AAAANNNNNDDDD some spoiler-free quotes from the oh-so-quoteable John Greeny-ness:
“I believe the universe wants to be noticed. I think the universe is inprobably biased toward the consciousness, that it rewards intelligence in part because the universe enjoys its elegance being observed. And who am I, living in the middle of history, to tell the universe that it-or my observation of it-is temporary?”
“There was quite a lot of competitiveness about it, with everybody wanting to beat not only cancer itself, but also the other people in the room. Like, I realize that this is irrational, but when they tell you that you have, say, a 20 percent chance of living five years, the math kicks in and you figure that’s one in five . . . so you look around and think, as any healthy person would: I gotta outlast four of these bastards.”
…and that’s all the non-spoiling quotes I could find. READ THE BOOK!
So, John Green Week comes to an end today with the release of The Fault in Our Stars. Amazon sent me an email last night saying my copy had shipped, but it probably won’t arrive until Friday (yay for super-saver shipping!). While I’m waiting, I’ve got plenty of awesome books to read. Don’t you worry.
If you didn’t know already, John Green has signed all of the pre-ordered copies of the book. There was many a Vlogbrothers video where poor John Green talked about how intense it is to sign 50,000 books. HOWEVER, I’ll be really excited when I can add the signed copy to my shelf. Maybe I’ll even be one of the lucky few to get a Hanklerfish or a Yeti on my signature page as well.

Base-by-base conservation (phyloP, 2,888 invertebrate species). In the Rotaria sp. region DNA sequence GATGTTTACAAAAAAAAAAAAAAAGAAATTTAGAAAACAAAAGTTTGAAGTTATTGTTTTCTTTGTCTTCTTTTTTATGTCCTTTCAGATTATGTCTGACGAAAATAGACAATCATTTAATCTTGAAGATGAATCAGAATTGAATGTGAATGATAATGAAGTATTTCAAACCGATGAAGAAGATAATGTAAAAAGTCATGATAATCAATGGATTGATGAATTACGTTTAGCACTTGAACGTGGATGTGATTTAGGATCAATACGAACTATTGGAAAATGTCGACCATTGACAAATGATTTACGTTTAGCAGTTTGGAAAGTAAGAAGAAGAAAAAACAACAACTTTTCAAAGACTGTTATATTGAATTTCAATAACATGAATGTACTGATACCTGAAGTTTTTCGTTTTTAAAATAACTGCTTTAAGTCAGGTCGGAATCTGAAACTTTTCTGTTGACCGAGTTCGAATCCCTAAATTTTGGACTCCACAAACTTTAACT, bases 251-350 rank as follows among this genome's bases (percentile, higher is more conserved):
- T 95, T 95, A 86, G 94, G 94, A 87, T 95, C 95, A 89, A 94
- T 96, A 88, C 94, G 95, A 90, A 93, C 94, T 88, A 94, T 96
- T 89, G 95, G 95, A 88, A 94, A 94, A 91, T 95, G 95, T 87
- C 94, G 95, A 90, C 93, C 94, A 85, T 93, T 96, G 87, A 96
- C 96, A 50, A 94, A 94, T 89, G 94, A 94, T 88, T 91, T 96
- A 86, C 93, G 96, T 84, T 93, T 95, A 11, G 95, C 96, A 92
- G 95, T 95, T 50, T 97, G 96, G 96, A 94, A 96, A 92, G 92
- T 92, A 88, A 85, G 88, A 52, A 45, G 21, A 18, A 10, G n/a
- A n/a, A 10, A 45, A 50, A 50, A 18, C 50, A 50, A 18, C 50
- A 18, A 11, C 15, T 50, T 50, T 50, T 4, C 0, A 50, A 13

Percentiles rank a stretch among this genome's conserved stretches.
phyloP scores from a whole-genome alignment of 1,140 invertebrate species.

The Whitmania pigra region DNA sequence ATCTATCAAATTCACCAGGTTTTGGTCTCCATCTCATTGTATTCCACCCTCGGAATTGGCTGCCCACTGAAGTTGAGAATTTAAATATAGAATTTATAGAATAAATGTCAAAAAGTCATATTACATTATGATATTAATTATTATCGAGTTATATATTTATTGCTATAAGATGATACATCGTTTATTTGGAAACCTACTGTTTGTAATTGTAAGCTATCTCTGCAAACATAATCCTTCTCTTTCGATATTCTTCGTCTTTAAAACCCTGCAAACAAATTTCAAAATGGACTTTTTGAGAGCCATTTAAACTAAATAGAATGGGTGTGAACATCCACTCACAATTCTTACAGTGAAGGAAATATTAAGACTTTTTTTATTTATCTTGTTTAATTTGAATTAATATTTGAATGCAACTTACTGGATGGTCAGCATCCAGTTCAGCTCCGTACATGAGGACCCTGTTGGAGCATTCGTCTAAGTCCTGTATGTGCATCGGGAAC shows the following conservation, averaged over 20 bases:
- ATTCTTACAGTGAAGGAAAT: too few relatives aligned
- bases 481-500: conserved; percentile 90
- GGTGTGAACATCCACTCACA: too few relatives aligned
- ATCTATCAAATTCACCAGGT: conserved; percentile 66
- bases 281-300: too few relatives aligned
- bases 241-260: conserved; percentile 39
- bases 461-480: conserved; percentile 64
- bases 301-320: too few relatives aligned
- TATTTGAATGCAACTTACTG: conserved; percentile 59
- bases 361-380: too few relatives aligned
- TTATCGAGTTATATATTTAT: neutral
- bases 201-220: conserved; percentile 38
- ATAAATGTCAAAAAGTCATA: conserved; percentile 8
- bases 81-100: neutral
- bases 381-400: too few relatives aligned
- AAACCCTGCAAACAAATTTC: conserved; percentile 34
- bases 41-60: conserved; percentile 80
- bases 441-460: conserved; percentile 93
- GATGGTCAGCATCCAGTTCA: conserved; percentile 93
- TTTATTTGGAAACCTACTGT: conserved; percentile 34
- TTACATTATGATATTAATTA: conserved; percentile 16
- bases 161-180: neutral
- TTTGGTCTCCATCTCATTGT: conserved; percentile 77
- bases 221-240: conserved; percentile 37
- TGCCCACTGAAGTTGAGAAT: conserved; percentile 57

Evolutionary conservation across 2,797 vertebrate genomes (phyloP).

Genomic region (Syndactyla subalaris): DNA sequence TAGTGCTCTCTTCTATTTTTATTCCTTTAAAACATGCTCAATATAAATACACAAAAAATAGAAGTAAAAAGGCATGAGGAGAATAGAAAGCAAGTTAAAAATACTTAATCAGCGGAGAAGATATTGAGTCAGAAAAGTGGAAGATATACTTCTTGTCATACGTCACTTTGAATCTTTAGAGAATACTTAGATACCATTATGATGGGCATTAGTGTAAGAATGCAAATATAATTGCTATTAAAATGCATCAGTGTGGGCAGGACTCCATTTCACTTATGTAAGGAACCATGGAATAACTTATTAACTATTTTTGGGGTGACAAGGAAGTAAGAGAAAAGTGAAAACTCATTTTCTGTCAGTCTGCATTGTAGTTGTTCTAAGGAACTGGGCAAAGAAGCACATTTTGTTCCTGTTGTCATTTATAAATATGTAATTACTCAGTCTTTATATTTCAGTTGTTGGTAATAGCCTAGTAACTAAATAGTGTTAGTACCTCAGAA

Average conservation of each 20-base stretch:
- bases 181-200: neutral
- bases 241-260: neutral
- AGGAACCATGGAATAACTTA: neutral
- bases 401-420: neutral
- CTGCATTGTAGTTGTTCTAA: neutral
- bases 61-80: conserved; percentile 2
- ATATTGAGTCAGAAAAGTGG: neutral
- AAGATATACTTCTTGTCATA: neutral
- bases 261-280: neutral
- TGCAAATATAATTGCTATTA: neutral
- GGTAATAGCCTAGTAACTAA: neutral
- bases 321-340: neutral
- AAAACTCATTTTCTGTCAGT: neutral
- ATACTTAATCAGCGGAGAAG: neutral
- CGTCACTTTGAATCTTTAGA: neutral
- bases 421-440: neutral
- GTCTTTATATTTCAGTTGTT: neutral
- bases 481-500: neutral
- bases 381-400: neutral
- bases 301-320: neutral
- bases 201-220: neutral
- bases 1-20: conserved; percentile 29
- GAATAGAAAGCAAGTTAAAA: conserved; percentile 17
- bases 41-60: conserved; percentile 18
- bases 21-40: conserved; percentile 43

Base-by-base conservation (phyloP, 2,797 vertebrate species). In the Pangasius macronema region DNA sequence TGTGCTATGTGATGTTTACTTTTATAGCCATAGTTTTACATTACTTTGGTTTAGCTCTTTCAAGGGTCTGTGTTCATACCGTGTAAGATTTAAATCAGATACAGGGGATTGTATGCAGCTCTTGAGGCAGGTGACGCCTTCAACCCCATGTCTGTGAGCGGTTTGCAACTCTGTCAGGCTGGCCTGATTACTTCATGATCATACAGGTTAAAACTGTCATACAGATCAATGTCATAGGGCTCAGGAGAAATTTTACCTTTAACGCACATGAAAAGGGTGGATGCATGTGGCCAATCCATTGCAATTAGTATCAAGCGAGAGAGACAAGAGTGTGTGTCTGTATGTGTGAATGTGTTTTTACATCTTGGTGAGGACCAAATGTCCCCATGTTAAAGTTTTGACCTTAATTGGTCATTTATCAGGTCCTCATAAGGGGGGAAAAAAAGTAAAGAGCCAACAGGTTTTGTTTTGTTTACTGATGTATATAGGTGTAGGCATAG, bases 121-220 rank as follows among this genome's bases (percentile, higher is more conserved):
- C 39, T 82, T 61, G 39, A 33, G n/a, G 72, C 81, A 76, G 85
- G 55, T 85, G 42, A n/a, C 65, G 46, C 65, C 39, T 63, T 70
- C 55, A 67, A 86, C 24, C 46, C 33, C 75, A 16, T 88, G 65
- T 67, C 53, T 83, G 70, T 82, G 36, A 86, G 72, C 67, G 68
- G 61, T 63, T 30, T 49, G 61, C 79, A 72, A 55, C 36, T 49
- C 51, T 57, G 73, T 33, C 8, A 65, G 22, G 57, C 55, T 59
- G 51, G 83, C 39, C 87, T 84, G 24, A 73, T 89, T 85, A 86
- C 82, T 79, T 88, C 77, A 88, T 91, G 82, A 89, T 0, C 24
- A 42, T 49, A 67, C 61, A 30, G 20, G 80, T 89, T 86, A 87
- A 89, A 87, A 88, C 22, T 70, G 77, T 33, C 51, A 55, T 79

If you’ve never read a John Green novel, I hope this week of me obsessing over him has inspired you to read one of his fabulous books. My reviews of An Abundance of Katherines and The Fault in Our Stars will be coming as soon as I read them! I did want to wrap up the John Greeny-goodness with some related posts from the blogosphere.
From My Blog
- My weeknight road trip to see John Green in Asheville
- How to be a Nerdfighter
- Me and John Green in the same YouTube video
- Paper Towns and Looking for Alaska as #6 on my All-Time Favorites list
- My review of Will Grayson, Will Grayson
- My review of Looking for Alaska
- My review of Paper Towns
- My review of Geektastic
- My review of Let It Snow
From The Blogosphere
- John and Hank’s Vlogbrothers YouTube channel
- The Education of Nerdfighteria
- From The Reclusive Bibliophile, this is a categorized list of Vlogbrothers videos that contain interesting tidbits of information.
- The Top Ten Things I Like About John Green Novels
- elizzie’s vlog pretty much hits the nail on the head.
- I Eat Words
- Visit the hosts of John Green Week!
Paper Towns by John Green
Paper Towns is the story of Quentin Jacobsen and his search for Margo Roth Speigelman. Margo takes Quentin on an all-night journey around Orlando, accomplishing all of an eleven-part plan. The next morning, Margo disappears. Margo has left clues as to where and why she’s gone and Quentin spend the rest of the novel trying to track her down…because he’s in love with her. He’s always been in love with her.